That it is easy to park on the wrong street of the same name one town over in New England is like saying that if you don’t like the weather in New England, wait five minutes and it will change. These are not regional but universal phenomena.
Nevertheless, my experience visiting Salem on Saturday probably belongs in my former editor Robert Whitcomb’s New England Diary.
I drove from Providence to Salem for a house tour on Chestnut Street. I got off 128 North and followed signs for the nearby Peabody-Essex Museum, and finally saw Chestnut Street. I parked next to City Hall but could not find 9 Chestnut. So I was wandering around like a blind man. Lo and behold, I heard my name. Sheldon Kostelecky, president of the board of the New England chapter of the Institute of Classical Architecture & Art, picked me up and off we drove, his GPS locked on the proper stretch of Chestnut.
The tour was sponsored by the ICAA chapter. Afterward, Shel drove me back to my car. Or tried to. We couldn’t find it. We found Salem City Hall but it had changed its stripes. So off we went to the post-tour social, at fellow board member Sally Wilson’s house in Salem. Amid serious hors d’oeuvres, I recounted my tale of woe, noting that I’d thought I had parked next to Salem City Hall.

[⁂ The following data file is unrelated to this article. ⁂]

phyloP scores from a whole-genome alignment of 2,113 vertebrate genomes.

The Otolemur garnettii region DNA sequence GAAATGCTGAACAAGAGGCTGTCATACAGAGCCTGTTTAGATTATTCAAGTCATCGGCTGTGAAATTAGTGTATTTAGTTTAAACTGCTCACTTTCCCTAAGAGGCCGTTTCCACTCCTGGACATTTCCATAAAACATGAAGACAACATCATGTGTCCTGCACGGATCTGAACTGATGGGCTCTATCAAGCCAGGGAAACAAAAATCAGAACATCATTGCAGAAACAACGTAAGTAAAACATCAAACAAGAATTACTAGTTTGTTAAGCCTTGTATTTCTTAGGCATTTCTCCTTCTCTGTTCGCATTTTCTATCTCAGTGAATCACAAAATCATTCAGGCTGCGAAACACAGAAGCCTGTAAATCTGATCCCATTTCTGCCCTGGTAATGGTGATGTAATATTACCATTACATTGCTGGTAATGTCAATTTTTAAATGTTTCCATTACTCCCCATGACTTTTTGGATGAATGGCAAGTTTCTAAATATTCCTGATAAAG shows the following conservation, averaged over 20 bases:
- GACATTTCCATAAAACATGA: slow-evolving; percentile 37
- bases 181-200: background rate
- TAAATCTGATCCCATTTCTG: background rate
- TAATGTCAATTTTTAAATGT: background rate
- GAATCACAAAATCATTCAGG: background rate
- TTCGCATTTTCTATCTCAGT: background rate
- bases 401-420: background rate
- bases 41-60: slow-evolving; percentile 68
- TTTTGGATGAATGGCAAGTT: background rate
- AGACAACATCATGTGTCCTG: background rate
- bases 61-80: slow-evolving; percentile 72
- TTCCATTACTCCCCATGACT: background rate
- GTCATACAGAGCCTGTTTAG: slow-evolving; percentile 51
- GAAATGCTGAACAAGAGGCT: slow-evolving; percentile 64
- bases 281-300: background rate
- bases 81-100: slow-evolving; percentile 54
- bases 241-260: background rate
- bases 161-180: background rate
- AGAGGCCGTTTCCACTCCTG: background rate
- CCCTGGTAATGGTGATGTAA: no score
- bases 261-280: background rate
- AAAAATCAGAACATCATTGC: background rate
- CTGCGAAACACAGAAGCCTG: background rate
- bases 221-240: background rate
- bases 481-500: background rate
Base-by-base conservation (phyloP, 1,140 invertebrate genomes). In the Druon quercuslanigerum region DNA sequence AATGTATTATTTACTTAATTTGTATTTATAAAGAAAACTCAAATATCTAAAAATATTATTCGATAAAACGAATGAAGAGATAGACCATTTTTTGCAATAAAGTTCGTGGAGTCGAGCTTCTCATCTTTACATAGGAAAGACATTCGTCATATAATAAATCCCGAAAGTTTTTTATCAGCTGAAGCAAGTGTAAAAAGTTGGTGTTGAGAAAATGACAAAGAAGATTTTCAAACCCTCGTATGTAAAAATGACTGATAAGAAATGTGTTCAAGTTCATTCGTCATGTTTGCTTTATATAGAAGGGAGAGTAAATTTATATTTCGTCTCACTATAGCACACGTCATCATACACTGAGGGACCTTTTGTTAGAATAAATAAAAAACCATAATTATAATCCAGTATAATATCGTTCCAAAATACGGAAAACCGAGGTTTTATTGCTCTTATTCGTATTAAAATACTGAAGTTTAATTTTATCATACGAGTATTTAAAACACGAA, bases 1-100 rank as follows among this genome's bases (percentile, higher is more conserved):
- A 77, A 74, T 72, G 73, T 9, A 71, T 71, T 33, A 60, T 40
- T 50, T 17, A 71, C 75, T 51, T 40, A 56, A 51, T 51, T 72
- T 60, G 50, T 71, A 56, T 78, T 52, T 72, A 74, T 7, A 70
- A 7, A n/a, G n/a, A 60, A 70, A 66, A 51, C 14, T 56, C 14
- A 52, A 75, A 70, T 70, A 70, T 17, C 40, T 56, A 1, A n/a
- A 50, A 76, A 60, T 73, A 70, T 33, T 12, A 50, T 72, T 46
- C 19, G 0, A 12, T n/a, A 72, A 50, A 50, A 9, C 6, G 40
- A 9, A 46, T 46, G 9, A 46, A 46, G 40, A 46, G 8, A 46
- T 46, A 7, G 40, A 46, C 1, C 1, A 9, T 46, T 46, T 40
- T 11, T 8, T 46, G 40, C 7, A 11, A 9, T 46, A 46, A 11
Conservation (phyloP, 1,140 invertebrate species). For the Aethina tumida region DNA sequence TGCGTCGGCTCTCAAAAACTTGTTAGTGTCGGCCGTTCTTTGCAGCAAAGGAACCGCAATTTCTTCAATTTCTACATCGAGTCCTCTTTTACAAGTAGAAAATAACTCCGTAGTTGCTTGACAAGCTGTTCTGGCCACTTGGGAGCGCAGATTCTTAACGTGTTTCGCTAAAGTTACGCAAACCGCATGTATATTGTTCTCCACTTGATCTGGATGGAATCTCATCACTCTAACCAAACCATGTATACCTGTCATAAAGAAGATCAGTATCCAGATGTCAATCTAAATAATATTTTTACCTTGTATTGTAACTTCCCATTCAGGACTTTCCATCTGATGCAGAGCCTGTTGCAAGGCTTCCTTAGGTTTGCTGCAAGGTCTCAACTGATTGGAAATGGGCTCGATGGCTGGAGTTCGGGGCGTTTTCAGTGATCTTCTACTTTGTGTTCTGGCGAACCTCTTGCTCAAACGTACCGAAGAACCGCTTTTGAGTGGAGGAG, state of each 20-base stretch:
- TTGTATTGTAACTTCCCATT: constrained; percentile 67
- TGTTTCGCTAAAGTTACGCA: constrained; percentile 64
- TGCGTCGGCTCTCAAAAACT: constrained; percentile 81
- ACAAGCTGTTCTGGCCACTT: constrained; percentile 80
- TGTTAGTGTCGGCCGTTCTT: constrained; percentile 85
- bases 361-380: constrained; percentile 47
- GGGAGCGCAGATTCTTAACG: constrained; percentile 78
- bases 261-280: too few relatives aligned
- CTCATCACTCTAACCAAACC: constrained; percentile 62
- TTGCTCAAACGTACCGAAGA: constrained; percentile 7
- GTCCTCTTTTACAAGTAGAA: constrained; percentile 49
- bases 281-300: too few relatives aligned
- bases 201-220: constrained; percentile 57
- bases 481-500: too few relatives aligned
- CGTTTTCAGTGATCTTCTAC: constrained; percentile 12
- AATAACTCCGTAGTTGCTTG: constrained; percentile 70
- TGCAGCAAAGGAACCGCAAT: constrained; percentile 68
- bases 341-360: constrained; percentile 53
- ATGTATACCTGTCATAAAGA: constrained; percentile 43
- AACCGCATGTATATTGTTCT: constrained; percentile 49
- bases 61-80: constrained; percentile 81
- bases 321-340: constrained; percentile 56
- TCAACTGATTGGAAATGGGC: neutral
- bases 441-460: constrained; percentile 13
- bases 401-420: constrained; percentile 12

Sally’s husband John speculated that I had parked at Peabody City Hall. So after the social, having already led Shel on a wild goose chase, I rode shotgun with fellow tourists Don Ceereh and his wife Gail Fenske (of Roger Williams University). It took only moments to find Peabody City Hall, and to my considerable relief there, with a sheepish grin on its grille, was my car.
I will not tell the white-knuckle saga of my trip back to Providence in the pouring rain, which is indeed universal, but will leave the next New England Diary entry to its own diarist.
Hi David –I’ve been away. Just saw your note about changes at the Providence Journal. Want to write you. Do you have a new e-mail address? Cheers, Clem